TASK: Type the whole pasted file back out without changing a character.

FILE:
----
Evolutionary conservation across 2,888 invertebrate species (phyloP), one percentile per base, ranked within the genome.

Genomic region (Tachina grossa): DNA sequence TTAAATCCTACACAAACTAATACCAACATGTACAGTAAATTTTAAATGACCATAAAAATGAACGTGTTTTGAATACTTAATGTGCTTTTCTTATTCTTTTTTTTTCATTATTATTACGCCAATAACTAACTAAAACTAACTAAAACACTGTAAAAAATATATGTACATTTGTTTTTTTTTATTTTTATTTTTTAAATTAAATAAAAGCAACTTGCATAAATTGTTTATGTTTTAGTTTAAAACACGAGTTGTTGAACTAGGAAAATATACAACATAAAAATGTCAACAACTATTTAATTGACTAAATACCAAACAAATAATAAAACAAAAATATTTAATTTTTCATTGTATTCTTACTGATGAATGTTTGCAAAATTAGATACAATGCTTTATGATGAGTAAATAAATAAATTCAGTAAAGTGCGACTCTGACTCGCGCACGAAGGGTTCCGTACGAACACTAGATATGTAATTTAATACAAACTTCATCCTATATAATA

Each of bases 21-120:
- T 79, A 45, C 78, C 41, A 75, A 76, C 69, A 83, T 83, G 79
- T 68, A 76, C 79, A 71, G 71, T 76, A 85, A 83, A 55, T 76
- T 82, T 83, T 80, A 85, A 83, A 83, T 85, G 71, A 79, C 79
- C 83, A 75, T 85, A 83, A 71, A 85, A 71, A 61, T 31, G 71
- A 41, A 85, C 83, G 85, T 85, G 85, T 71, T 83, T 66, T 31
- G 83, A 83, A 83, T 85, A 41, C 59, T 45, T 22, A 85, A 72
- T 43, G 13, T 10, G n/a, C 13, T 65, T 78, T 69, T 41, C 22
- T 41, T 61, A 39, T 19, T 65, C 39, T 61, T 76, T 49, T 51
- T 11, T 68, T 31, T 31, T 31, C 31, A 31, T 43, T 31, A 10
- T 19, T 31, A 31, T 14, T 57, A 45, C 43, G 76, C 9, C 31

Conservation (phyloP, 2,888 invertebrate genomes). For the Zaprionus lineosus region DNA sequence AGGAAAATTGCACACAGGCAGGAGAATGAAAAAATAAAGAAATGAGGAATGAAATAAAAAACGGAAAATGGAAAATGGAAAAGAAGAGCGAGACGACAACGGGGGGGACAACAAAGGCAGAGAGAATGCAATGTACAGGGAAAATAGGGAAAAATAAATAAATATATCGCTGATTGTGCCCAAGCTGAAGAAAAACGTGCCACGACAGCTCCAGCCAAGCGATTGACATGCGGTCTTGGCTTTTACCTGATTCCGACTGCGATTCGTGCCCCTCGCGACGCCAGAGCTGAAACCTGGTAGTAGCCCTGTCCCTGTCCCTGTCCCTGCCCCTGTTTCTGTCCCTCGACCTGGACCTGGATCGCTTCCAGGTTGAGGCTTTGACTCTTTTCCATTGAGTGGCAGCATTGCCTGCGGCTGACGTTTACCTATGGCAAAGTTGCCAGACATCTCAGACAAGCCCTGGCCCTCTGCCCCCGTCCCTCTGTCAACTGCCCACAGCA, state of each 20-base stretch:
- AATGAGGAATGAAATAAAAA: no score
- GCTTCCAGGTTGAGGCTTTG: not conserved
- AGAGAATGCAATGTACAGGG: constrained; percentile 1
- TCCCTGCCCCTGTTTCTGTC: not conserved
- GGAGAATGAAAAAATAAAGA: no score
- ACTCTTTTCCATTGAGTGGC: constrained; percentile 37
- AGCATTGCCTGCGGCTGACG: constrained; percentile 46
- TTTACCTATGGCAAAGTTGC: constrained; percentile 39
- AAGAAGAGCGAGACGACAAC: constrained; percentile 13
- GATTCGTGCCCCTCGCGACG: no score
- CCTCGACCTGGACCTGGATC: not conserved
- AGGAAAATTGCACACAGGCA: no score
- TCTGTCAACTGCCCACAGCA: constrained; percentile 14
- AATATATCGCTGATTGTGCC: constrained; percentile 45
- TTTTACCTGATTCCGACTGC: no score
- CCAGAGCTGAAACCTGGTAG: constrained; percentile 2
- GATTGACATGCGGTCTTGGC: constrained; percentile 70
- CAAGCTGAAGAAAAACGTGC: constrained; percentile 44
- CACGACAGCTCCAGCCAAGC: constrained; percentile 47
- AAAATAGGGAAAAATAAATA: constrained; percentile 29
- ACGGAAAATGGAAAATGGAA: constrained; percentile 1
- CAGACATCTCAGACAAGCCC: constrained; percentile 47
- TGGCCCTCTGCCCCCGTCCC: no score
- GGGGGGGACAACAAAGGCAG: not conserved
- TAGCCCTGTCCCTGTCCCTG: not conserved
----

Evolutionary conservation across 2,888 invertebrate species (phyloP), one percentile per base, ranked within the genome.

Genomic region (Tachina grossa): DNA sequence TTAAATCCTACACAAACTAATACCAACATGTACAGTAAATTTTAAATGACCATAAAAATGAACGTGTTTTGAATACTTAATGTGCTTTTCTTATTCTTTTTTTTTCATTATTATTACGCCAATAACTAACTAAAACTAACTAAAACACTGTAAAAAATATATGTACATTTGTTTTTTTTTATTTTTATTTTTTAAATTAAATAAAAGCAACTTGCATAAATTGTTTATGTTTTAGTTTAAAACACGAGTTGTTGAACTAGGAAAATATACAACATAAAAATGTCAACAACTATTTAATTGACTAAATACCAAACAAATAATAAAACAAAAATATTTAATTTTTCATTGTATTCTTACTGATGAATGTTTGCAAAATTAGATACAATGCTTTATGATGAGTAAATAAATAAATTCAGTAAAGTGCGACTCTGACTCGCGCACGAAGGGTTCCGTACGAACACTAGATATGTAATTTAATACAAACTTCATCCTATATAATA

Each of bases 21-120:
- T 79, A 45, C 78, C 41, A 75, A 76, C 69, A 83, T 83, G 79
- T 68, A 76, C 79, A 71, G 71, T 76, A 85, A 83, A 55, T 76
- T 82, T 83, T 80, A 85, A 83, A 83, T 85, G 71, A 79, C 79
- C 83, A 75, T 85, A 83, A 71, A 85, A 71, A 61, T 31, G 71
- A 41, A 85, C 83, G 85, T 85, G 85, T 71, T 83, T 66, T 31
- G 83, A 83, A 83, T 85, A 41, C 59, T 45, T 22, A 85, A 72
- T 43, G 13, T 10, G n/a, C 13, T 65, T 78, T 69, T 41, C 22
- T 41, T 61, A 39, T 19, T 65, C 39, T 61, T 76, T 49, T 51
- T 11, T 68, T 31, T 31, T 31, C 31, A 31, T 43, T 31, A 10
- T 19, T 31, A 31, T 14, T 57, A 45, C 43, G 76, C 9, C 31

Conservation (phyloP, 2,888 invertebrate genomes). For the Zaprionus lineosus region DNA sequence AGGAAAATTGCACACAGGCAGGAGAATGAAAAAATAAAGAAATGAGGAATGAAATAAAAAACGGAAAATGGAAAATGGAAAAGAAGAGCGAGACGACAACGGGGGGGACAACAAAGGCAGAGAGAATGCAATGTACAGGGAAAATAGGGAAAAATAAATAAATATATCGCTGATTGTGCCCAAGCTGAAGAAAAACGTGCCACGACAGCTCCAGCCAAGCGATTGACATGCGGTCTTGGCTTTTACCTGATTCCGACTGCGATTCGTGCCCCTCGCGACGCCAGAGCTGAAACCTGGTAGTAGCCCTGTCCCTGTCCCTGTCCCTGCCCCTGTTTCTGTCCCTCGACCTGGACCTGGATCGCTTCCAGGTTGAGGCTTTGACTCTTTTCCATTGAGTGGCAGCATTGCCTGCGGCTGACGTTTACCTATGGCAAAGTTGCCAGACATCTCAGACAAGCCCTGGCCCTCTGCCCCCGTCCCTCTGTCAACTGCCCACAGCA, state of each 20-base stretch:
- AATGAGGAATGAAATAAAAA: no score
- GCTTCCAGGTTGAGGCTTTG: not conserved
- AGAGAATGCAATGTACAGGG: constrained; percentile 1
- TCCCTGCCCCTGTTTCTGTC: not conserved
- GGAGAATGAAAAAATAAAGA: no score
- ACTCTTTTCCATTGAGTGGC: constrained; percentile 37
- AGCATTGCCTGCGGCTGACG: constrained; percentile 46
- TTTACCTATGGCAAAGTTGC: constrained; percentile 39
- AAGAAGAGCGAGACGACAAC: constrained; percentile 13
- GATTCGTGCCCCTCGCGACG: no score
- CCTCGACCTGGACCTGGATC: not conserved
- AGGAAAATTGCACACAGGCA: no score
- TCTGTCAACTGCCCACAGCA: constrained; percentile 14
- AATATATCGCTGATTGTGCC: constrained; percentile 45
- TTTTACCTGATTCCGACTGC: no score
- CCAGAGCTGAAACCTGGTAG: constrained; percentile 2
- GATTGACATGCGGTCTTGGC: constrained; percentile 70
- CAAGCTGAAGAAAAACGTGC: constrained; percentile 44
- CACGACAGCTCCAGCCAAGC: constrained; percentile 47
- AAAATAGGGAAAAATAAATA: constrained; percentile 29
- ACGGAAAATGGAAAATGGAA: constrained; percentile 1
- CAGACATCTCAGACAAGCCC: constrained; percentile 47
- TGGCCCTCTGCCCCCGTCCC: no score
- GGGGGGGACAACAAAGGCAG: not conserved
- TAGCCCTGTCCCTGTCCCTG: not conserved